The common bedbug (Cimex lectularius) is the best adapted to human environments. It is now found throughout the world and lives off the blood of humans. Adult bedbugs are a reddish-brown, flattened, oval, and wingless. A common misconception is that they are not visible to the naked eye. Adults grow to 4-5 mm in length and do not move quickly enough to escape your notice. Newly hatched nymphs are translucent, lighter in color and continue to become browner and moult as they reach maturity. Bedbugs are generally active only at dawn, with a peak feeding period about an hour before sunrise. Attracted by warmth and the presence of carbon dioxide, the bug pierces the skin of its host with two hollow tubes.
Low infestations may be difficult to detect, and it is not unusual for the victim not to even realize they have bedbugs early on. Patterns of bites in a row or a cluster are typical as they may be disturbed while feeding. Bites may be found in a variety of places on the body.
In most observed cases a small, hard, swollen, white welt may develop at the site of each bedbug bite. This is often surrounded by a slightly raised red bump and is usually accompanied by severe itching that lasts for several hours to days. Later, however, the welts subside but tend not to disappear like those from mosquitos, and persist for up to several weeks. This usually depends on the person’s skin type, environment and the species of bug.
Silverfish are serpentine insects that require damp and humid conditions and thrive in kitchens, laundry rooms, bathrooms and other dark, isolated areas. Fixing leaks in pipework, improving ventilation and using dehumidifiers can help discourage silverfish.
Silverfish feed on:
They can be found in a variety of common items in households and businesses such as books, wallpaper, paintings, fabrics, carpets, coffee, sugar, pasta and other food debris.
Deny silverfish sustenance by keeping dust and debris to a minimum, vacuum rarely disturbed areas in the home and store food in containers with tightly sealed lids.
Home DIY products such as sprays can help control silverfish populations but large or repeated infestations will require professional treatment.
Woodworm is a generic term used for the larvae state of a number of different wood-boring beetle species. Generally, wood-boring beetles lay their eggs during the months of April through to September which can cause serious infestations and fatal structural damage – proving a huge problem for residential properties across the UK.
Cockroaches, known in 3 common species: Oriental cockroach (Blatta orientalis). German cockroach (Blattella germanica), American cockroach (Periplaneta americana) are pest insects infecting homes, restaurants, commercial and industrial premises. This pest is often introduced into buildings through the transportation of goods and equipment.
Cockroaches are known to carry a large number of diseases, dangerous to man, and if left untreated by a professional pest control technician, have the potential to reach epidemic proportions in a very short time span.
Cockroaches don’t have a pupal (maggot) stage and after the egg (ootheca) hatches, which can be anything from four weeks to two months depending of the variety of cockroach, the young cockroaches known as nymphs appear in alarming numbers (anything between 16 and 28 nymphs for the Oriental and American cockroach, and an incredible 35-40 nymphs per ootheca per German cockroach. Under optimum conditions cockroaches can produce two million offspring in one year, and fossil remains have been found dating back over 200 million years which makes this pest insect a true survivor.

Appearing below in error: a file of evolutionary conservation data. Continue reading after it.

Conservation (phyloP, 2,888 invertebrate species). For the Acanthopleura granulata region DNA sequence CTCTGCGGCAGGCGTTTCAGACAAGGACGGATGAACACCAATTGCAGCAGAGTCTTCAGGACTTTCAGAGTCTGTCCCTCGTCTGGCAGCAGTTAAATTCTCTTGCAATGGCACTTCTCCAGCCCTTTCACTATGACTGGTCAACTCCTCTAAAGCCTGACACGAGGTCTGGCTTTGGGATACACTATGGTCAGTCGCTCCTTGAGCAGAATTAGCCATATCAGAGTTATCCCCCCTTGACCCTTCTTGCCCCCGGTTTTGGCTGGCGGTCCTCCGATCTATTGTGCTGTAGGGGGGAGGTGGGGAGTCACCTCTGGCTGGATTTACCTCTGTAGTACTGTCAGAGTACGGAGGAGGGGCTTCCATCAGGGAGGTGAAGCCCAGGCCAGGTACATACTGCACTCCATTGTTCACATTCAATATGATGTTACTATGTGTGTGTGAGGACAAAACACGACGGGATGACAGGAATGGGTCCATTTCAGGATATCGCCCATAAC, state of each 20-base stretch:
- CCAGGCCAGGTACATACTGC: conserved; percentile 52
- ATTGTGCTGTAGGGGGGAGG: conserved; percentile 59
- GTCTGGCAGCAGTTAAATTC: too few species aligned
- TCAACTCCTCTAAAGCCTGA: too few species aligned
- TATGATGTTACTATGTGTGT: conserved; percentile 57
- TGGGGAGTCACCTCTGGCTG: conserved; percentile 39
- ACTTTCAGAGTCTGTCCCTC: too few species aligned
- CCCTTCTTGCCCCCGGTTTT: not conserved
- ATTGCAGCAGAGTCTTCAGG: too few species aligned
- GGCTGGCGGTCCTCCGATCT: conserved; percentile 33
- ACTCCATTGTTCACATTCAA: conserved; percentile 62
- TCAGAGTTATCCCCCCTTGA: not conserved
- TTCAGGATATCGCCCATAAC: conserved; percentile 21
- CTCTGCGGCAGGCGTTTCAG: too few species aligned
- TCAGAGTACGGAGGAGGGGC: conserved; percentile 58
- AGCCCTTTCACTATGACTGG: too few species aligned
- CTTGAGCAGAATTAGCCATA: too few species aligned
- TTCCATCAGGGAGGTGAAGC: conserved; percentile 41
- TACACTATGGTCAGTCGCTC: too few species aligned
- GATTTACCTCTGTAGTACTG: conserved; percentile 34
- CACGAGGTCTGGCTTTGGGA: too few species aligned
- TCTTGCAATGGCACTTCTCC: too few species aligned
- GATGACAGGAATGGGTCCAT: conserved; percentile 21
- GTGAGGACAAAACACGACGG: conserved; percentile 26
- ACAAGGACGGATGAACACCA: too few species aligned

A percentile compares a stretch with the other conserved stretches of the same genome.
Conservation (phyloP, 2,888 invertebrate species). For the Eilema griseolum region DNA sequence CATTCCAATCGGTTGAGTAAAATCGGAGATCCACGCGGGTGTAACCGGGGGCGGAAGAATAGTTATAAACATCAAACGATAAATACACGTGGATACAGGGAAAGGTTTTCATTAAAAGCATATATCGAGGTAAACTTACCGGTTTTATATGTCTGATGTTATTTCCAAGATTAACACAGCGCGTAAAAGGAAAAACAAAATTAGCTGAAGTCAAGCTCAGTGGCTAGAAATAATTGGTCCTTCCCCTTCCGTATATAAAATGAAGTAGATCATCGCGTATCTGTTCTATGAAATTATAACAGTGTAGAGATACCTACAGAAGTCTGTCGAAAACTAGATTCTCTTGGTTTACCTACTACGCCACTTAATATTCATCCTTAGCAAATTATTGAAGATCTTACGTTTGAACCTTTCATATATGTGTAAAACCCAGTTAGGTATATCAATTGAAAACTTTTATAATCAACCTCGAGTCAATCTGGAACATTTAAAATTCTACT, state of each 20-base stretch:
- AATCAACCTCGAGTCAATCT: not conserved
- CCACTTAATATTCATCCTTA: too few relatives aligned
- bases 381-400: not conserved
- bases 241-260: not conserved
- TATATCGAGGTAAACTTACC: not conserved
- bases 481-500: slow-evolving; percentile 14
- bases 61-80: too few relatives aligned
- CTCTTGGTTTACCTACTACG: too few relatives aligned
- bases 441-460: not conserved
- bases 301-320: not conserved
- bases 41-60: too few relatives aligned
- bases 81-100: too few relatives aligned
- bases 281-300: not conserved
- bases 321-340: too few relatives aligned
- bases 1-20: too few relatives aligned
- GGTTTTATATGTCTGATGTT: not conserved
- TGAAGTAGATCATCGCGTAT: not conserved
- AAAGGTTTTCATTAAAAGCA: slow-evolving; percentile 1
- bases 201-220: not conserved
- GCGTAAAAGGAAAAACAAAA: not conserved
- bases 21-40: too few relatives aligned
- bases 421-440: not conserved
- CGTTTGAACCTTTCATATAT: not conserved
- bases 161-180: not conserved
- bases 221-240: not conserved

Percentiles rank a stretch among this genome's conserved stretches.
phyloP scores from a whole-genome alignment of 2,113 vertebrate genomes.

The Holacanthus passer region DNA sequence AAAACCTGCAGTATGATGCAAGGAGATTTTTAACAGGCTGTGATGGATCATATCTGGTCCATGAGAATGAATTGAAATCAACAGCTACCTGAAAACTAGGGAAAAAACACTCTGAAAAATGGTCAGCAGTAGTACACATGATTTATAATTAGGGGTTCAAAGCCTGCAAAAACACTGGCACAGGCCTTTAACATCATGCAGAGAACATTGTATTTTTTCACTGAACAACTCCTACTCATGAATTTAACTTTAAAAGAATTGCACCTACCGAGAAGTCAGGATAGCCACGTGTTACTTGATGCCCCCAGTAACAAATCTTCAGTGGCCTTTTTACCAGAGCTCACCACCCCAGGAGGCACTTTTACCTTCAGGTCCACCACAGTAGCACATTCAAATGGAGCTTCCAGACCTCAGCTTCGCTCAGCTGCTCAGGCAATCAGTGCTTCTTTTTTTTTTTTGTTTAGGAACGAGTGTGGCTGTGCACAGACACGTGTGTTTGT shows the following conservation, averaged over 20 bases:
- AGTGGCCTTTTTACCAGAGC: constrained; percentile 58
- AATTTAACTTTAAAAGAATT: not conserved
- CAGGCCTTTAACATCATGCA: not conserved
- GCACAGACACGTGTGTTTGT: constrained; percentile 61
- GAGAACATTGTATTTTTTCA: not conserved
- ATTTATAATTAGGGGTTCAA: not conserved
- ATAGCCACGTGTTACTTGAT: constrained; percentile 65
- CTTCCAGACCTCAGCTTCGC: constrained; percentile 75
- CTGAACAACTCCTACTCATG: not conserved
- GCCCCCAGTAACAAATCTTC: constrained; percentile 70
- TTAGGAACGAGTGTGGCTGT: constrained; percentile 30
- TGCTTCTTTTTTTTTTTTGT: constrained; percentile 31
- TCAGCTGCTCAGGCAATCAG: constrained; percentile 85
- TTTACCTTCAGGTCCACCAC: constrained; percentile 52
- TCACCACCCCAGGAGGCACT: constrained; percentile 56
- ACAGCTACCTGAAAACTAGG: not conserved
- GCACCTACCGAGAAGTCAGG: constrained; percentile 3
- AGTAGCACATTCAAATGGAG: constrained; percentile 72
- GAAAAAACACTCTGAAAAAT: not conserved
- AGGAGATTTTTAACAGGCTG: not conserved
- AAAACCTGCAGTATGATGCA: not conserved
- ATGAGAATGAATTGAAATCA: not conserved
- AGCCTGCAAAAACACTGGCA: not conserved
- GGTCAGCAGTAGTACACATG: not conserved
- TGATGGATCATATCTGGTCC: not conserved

There are more than 35,000 species of spiders worldwide, but approximately only 650 of these are found in the UK.
Although they are mostly beneficial to our environment, many people do have an inherent fear of spiders, known as Arachnophobia. This causes feelings of uneasiness at the mere sight of spiders, which in it’s extreme can lead to excessive sweating, crying and panic attacks.
Thankfully, most species of spiders found in the UK are not considered dangerous and are not pests. The few that may bite very rarely do. If bitten by a spider, it often has very little effect on most people, while a few species can cause an exceptional reaction due to their venom.
Fleas are insect pests with laterally compressed bodies, which allow them to move easily through the hairs or feathers on the host’s body (or in the case of humans, under clothes).
Fleas parasite a wide variety of animals including dogs, cats, humans, chickens, rabbits, squirrels, rats, ferrets, and mice. Fleas are not just a nuisance to their hosts, but can also cause acute irritation, infection and transfer of other parasites, such as, tapeworms.
The flea bite causes an itching sensation which in turn may result in the host attempting to remove the pest by biting, pecking, scratching etc the vicinity of the parasite.
One of the most effective ways of preventing an ant invasion is to stop these pests from reaching food sources: especially sweet, but they will look for high protein sources, such as meats. Ants are notoriously determined on the trail of food and can get into jars and boxes through the tiniest gap.
All ants belong to the order of insects known as Hymenoptera, which include some of the most highly evolved insects known to man. Ants are social insects which construct and develop complex nests with a highly organised hierarchy of roles, attributed to male and females. Sterile, wingless female ants also know as workers build nests, nurse the young and search and gather food. Reproduction is performed by fertile females known as Queen ants and the males are responsible for the fertilisation of the Queens.